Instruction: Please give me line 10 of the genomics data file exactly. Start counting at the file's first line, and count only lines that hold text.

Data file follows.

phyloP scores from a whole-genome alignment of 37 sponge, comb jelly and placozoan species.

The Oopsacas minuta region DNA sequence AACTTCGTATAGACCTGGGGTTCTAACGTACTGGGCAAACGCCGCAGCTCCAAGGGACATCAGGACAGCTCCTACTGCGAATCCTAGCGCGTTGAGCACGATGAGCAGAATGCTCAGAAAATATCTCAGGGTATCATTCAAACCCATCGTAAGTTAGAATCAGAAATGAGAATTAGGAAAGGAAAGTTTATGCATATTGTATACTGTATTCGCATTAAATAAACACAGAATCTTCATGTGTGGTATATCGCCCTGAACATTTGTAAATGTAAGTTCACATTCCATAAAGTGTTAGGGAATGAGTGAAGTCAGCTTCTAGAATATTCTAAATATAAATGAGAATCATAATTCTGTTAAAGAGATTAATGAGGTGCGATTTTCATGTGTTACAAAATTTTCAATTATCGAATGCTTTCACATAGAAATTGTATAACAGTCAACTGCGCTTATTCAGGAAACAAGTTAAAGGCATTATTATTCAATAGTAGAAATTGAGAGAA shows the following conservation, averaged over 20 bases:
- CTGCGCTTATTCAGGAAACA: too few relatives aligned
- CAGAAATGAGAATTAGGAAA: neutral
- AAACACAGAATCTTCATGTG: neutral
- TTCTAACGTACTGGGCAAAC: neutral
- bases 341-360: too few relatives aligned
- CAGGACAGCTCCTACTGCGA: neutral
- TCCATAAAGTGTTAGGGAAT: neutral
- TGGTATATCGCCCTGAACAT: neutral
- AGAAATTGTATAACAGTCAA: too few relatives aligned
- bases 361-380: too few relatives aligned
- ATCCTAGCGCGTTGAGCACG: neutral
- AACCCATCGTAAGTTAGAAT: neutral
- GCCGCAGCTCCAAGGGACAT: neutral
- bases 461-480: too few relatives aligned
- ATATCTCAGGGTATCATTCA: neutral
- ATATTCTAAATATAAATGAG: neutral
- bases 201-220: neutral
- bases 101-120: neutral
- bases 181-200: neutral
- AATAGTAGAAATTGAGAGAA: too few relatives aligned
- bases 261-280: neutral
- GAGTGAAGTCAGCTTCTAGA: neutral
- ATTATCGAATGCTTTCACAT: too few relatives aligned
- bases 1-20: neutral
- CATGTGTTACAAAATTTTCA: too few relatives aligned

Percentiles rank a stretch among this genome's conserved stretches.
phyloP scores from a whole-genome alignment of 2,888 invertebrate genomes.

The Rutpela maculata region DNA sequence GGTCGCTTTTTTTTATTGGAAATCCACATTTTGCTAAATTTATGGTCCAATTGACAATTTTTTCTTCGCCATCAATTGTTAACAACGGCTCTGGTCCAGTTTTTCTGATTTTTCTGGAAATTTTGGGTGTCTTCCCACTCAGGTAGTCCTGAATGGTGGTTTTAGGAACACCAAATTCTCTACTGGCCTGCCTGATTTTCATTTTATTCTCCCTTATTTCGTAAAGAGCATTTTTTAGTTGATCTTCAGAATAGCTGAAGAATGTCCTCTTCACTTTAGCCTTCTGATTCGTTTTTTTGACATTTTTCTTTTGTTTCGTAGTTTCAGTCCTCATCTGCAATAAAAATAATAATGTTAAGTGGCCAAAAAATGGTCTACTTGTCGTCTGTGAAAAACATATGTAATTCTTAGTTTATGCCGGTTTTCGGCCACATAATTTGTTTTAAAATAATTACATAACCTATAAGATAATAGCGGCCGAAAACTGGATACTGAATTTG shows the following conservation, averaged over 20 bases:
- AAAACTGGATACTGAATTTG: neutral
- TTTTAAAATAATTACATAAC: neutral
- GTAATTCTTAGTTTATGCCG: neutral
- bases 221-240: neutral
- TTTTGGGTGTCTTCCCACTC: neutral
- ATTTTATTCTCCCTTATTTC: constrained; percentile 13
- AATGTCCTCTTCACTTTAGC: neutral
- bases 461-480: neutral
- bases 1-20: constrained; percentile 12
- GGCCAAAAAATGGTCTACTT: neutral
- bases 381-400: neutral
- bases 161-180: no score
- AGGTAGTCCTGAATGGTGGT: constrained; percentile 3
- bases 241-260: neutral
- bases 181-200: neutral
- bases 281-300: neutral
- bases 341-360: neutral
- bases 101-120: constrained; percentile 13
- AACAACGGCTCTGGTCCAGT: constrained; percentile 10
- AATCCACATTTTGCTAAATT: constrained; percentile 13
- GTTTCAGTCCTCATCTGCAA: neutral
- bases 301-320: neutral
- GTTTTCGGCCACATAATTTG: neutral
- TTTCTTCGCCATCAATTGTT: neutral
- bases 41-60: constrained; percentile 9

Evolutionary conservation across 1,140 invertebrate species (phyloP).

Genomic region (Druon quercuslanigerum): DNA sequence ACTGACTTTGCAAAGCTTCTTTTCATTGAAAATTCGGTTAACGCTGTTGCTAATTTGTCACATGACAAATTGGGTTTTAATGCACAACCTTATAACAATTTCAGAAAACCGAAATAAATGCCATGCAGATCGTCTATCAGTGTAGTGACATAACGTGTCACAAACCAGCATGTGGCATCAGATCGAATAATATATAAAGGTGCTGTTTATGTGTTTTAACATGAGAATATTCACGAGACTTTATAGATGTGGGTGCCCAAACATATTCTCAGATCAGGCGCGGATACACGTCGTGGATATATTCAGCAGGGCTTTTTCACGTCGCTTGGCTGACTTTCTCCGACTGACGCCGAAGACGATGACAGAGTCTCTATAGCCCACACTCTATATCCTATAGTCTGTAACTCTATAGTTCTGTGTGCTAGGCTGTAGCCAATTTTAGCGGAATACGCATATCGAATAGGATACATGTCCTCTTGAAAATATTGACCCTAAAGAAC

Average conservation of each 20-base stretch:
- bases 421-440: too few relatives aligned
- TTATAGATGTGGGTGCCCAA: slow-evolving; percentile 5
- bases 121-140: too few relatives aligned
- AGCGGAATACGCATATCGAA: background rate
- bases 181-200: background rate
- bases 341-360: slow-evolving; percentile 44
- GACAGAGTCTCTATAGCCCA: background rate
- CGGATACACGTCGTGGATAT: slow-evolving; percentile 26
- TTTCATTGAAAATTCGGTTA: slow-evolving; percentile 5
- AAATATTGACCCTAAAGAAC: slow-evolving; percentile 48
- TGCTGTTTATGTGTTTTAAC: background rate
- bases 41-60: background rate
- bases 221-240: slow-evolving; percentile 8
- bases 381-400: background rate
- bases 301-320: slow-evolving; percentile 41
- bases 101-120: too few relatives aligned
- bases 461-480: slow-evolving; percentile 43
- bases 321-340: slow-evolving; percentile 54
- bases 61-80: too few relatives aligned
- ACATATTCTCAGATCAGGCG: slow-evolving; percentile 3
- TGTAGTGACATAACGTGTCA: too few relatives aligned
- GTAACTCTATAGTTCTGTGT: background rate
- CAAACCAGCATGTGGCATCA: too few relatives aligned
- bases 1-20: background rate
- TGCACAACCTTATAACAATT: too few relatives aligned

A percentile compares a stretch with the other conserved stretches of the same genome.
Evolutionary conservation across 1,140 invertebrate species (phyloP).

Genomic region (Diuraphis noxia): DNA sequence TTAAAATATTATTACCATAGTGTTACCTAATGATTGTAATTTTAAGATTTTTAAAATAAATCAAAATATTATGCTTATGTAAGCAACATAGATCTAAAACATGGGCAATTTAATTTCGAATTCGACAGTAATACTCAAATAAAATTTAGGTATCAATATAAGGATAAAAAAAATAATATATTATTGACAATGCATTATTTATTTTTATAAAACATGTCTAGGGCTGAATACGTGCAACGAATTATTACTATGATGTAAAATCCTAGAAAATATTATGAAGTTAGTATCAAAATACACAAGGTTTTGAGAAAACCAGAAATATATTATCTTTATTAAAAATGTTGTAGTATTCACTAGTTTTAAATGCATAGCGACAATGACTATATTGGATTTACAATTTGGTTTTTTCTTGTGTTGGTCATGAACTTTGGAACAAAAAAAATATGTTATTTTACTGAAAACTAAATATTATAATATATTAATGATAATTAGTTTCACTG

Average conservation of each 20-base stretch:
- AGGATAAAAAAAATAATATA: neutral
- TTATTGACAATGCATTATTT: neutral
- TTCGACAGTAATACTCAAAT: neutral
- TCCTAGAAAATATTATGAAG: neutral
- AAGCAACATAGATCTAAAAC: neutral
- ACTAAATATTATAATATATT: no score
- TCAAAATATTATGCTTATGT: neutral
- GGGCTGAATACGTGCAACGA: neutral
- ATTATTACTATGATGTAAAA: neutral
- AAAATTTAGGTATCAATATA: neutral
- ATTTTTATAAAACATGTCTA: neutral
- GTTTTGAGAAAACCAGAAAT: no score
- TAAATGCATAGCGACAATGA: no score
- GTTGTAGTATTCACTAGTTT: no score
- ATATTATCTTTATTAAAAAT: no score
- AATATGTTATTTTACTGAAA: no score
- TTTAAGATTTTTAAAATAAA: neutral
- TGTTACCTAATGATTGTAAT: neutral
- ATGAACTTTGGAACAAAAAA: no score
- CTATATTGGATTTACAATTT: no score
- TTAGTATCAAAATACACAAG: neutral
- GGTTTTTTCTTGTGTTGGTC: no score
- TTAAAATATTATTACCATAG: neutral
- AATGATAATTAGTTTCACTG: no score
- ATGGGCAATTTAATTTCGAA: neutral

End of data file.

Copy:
- TGGTATATCGCCCTGAACAT: neutral